In 2009, JSC brought court proceedings against AES in Kazakhstan seeking information about the value of the concession assets. AES applied to stay the proceedings by reference to the arbitration clause, but this application was dismissed by the Kazakh court on the basis that the Kazakh Supreme Court had annulled the arbitration clause by its 2004 decision.
On 31 July 2009, AES issued proceedings before the English Commercial Court, seeking a declaration that the arbitration clause was valid and enforceable, and an anti-suit injunction restraining JSC from continuing with the Kazakh proceedings.
The English Commercial Court granted an interim injunction, but AES remained concerned that JSC would seek to bring further court proceedings in Kazakhstan in breach of the arbitration agreement and sought to maintain the injunction.
At first instance, JSC’s challenge to the English courts’ jurisdiction was dismissed and the Court upheld the anti-suit injunction and granted a declaration that JSC could not bring the claim that was the subject-matter of the Kazakhstan proceedings, or any other claim arising out of the Concession Agreement, other than by way of ICC arbitration proceedings in London.
JSC appealed the decision to the Court of Appeal, which upheld Burton J’s decision. JSC then appealed to the Supreme Court. The Supreme Court dismissed JSC’s appeal.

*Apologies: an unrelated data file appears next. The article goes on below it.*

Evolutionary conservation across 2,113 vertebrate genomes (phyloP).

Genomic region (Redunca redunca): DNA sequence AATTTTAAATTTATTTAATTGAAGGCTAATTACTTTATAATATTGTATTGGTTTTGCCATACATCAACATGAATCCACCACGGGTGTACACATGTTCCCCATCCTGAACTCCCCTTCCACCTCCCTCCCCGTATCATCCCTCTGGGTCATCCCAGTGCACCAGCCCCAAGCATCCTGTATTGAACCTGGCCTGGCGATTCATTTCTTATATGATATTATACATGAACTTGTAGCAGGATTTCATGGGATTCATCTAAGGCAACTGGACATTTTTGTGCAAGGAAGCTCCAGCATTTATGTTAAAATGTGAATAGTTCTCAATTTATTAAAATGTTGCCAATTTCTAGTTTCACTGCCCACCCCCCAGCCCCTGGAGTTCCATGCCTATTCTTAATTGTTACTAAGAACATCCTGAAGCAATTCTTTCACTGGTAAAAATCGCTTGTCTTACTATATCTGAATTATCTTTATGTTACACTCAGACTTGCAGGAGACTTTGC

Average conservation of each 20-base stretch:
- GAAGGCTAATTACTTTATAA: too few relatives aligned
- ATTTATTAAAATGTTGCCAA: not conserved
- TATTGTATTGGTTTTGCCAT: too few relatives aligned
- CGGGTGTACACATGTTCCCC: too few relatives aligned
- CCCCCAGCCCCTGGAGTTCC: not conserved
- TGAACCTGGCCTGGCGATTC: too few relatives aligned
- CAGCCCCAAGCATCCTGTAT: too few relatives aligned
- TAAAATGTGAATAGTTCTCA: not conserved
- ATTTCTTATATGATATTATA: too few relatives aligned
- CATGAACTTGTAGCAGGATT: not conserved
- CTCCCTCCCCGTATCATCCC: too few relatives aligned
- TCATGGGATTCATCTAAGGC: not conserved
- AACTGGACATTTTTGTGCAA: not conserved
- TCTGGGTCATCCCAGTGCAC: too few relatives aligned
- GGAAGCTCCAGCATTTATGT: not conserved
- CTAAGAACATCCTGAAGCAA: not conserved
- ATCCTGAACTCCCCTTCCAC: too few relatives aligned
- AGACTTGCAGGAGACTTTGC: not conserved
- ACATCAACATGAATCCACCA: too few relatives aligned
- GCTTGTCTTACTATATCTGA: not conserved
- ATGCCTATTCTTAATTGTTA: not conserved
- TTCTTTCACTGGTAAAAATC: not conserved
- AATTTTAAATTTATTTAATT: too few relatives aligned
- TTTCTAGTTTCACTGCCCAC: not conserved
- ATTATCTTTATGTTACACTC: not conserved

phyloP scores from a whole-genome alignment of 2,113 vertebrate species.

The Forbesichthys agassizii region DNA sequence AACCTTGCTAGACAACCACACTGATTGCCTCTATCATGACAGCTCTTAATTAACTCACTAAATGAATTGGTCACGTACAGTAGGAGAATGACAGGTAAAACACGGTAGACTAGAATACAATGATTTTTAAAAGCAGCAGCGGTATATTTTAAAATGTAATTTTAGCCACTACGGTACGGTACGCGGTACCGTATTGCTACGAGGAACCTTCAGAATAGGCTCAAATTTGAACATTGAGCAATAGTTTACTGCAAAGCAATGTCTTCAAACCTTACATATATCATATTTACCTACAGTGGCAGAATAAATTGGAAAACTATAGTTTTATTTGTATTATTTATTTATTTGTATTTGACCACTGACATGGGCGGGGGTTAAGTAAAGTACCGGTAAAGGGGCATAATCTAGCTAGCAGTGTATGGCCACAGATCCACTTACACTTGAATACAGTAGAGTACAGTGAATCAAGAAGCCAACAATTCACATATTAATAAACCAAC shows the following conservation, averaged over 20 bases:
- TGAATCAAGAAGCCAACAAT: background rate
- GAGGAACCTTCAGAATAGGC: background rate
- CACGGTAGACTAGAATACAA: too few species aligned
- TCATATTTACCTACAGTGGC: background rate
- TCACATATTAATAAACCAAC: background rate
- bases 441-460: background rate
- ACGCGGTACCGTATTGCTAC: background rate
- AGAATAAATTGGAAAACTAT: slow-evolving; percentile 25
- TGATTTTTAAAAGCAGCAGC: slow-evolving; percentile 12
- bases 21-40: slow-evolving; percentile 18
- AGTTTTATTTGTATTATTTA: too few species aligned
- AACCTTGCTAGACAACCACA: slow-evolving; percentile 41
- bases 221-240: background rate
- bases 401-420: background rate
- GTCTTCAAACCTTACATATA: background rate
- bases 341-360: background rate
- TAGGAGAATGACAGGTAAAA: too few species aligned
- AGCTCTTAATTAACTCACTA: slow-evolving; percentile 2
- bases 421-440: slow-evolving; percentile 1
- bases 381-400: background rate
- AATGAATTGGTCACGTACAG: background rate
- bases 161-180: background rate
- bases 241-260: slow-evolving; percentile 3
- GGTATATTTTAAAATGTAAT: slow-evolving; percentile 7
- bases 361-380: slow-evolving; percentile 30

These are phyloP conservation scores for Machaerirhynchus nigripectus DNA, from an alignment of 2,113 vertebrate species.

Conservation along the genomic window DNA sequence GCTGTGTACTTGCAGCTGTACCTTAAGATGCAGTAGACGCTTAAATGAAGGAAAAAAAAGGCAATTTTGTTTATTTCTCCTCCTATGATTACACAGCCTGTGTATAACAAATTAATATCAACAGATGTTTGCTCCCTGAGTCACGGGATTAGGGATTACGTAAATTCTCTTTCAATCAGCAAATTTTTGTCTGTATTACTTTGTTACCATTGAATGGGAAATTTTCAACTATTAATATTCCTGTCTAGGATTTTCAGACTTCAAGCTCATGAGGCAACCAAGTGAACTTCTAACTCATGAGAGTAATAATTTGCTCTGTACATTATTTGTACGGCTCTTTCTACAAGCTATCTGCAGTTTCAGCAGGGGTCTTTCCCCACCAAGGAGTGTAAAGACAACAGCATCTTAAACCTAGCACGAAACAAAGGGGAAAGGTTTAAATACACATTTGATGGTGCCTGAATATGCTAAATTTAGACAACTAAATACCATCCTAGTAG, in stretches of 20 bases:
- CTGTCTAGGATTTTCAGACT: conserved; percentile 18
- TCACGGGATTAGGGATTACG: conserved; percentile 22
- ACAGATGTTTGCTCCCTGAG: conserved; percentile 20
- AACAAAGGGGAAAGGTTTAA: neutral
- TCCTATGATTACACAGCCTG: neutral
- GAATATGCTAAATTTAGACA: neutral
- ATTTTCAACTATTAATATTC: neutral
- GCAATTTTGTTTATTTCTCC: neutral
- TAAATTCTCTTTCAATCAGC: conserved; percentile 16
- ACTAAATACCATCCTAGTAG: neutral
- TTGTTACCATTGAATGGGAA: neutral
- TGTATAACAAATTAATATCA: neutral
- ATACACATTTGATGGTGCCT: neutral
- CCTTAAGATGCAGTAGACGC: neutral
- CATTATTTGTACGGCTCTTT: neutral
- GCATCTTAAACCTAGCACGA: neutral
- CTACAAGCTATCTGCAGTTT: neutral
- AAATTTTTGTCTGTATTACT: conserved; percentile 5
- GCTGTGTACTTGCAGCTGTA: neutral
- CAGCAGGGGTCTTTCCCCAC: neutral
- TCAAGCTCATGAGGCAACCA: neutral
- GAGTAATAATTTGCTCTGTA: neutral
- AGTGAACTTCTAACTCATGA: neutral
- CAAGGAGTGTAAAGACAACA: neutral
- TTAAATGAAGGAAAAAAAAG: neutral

The judgment helpfully clarifies that the English courts’ jurisdiction to grant anti-suit injunctions to restrain foreign court proceedings brought in breach of an arbitration agreement derives from s37 of the Senior Courts Act 1981 (the SCA 1981) and not from s44, or any other provision of, the Arbitration Act 1996 (the 1996 Act).
The case is analysed in detail in an article by Sarah Garvey, Manish Aggarwal and Angeline Welsh from Allen & Overy titled: ‘Supreme Court Confirms Power to Grant Declaratory and Anti-Suit Injunctive Relief Even Where No Arbitration is Commenced or Proposed’

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The Devil is in the Detail: Multi-Tiered Dispute Resolution Clauses Must be Certain and Specific - Buddle Findlay 

The English High Court has recently provided guidance as to the extent to which parties are bound to follow the preliminary, 'conciliatory' steps in such clauses, before seeking relief from a court or arbitrator.
In Tang v Grant Thornton International & Ors [2012] EWHC 3198, the Court upheld the tribunal’s finding that it had jurisdiction to determine the claim, despite the preliminary steps having not been taken or enacted correctly.